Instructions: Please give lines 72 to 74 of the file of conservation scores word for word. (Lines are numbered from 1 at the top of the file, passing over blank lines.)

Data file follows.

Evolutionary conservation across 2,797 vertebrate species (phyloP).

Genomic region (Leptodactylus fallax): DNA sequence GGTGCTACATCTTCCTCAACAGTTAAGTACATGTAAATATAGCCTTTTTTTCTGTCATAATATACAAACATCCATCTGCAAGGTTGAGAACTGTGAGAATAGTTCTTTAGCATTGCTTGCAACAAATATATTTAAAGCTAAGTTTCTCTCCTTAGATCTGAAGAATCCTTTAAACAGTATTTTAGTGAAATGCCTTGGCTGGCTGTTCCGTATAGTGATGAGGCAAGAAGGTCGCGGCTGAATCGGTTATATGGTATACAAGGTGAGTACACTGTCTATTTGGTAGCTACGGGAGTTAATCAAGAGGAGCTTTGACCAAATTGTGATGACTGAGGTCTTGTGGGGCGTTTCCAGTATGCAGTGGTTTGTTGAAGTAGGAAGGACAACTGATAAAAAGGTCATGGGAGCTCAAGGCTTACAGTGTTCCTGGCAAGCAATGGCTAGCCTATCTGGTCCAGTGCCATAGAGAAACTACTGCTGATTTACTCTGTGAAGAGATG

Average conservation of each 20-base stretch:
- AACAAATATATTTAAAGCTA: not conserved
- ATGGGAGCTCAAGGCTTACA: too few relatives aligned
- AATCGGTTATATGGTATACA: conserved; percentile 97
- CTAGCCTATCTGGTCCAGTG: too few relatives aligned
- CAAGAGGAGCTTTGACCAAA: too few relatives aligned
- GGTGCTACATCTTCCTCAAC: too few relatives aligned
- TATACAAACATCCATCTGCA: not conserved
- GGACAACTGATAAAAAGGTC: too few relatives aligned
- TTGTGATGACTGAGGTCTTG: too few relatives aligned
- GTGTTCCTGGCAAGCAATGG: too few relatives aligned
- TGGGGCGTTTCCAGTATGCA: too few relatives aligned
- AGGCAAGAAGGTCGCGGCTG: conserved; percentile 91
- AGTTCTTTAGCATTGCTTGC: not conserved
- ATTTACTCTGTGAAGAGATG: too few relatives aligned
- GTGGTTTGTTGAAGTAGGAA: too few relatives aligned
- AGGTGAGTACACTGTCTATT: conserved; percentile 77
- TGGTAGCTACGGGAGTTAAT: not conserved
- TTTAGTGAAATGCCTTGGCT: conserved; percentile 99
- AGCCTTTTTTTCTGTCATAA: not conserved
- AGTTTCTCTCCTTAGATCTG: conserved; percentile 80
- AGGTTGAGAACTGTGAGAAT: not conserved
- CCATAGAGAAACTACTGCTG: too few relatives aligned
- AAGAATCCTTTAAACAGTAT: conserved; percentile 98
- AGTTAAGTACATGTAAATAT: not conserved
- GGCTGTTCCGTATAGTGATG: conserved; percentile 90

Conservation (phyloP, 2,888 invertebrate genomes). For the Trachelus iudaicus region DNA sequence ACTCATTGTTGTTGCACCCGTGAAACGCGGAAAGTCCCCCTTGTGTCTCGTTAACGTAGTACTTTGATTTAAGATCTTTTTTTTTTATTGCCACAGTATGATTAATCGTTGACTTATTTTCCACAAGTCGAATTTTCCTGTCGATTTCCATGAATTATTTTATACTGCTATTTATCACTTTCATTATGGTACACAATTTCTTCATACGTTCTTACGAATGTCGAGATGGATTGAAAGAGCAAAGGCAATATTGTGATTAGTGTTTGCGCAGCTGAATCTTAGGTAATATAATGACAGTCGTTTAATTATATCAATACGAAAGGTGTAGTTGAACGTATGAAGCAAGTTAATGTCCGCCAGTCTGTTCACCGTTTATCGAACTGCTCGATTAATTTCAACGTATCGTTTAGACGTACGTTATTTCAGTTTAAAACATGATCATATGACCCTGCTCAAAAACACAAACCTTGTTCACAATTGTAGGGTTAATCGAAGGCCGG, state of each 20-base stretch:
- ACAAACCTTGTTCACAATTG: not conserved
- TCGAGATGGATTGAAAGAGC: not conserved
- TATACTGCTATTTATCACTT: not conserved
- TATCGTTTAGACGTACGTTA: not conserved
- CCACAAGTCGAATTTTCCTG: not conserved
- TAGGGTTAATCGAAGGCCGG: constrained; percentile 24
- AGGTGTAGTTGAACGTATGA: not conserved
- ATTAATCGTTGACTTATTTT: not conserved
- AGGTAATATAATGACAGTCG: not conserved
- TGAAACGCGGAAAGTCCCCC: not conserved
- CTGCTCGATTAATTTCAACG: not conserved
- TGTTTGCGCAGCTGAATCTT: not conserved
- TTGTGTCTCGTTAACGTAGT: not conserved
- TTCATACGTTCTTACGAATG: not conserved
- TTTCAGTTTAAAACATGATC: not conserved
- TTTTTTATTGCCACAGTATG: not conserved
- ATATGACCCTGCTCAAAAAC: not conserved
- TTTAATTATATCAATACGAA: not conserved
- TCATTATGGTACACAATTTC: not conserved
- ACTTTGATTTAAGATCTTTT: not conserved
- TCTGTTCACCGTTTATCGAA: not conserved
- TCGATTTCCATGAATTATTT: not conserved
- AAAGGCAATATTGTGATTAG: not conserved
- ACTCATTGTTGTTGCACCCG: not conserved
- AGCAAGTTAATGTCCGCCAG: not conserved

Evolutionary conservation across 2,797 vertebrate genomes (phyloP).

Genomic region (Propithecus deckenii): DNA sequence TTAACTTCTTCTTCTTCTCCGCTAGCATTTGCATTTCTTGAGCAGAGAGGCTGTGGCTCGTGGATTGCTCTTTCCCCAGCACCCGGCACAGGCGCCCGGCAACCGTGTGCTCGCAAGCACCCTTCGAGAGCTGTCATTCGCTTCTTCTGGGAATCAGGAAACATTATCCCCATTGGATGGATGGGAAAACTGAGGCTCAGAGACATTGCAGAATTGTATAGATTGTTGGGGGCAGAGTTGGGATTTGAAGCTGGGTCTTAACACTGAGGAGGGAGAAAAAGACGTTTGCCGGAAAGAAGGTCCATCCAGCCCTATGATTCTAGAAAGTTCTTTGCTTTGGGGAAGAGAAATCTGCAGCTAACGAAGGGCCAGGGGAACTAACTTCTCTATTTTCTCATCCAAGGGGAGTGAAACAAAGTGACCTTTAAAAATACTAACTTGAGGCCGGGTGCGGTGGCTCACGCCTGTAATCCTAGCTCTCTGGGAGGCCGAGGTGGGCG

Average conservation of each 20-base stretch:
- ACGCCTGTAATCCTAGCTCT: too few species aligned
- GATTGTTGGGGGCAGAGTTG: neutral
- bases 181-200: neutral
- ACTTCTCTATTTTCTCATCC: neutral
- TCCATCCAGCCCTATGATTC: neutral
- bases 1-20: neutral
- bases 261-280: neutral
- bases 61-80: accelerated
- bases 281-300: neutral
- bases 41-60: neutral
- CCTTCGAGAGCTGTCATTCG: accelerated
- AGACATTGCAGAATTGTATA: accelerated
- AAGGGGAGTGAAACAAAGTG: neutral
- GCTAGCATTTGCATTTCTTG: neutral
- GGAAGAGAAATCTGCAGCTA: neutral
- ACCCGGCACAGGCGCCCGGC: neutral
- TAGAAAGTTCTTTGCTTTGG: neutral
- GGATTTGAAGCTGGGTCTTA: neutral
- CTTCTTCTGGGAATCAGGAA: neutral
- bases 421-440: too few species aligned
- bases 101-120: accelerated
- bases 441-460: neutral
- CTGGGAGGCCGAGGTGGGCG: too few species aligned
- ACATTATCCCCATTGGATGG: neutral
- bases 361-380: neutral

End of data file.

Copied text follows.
- GGAAGAGAAATCTGCAGCTA: neutral
- ACCCGGCACAGGCGCCCGGC: neutral
- TAGAAAGTTCTTTGCTTTGG: neutral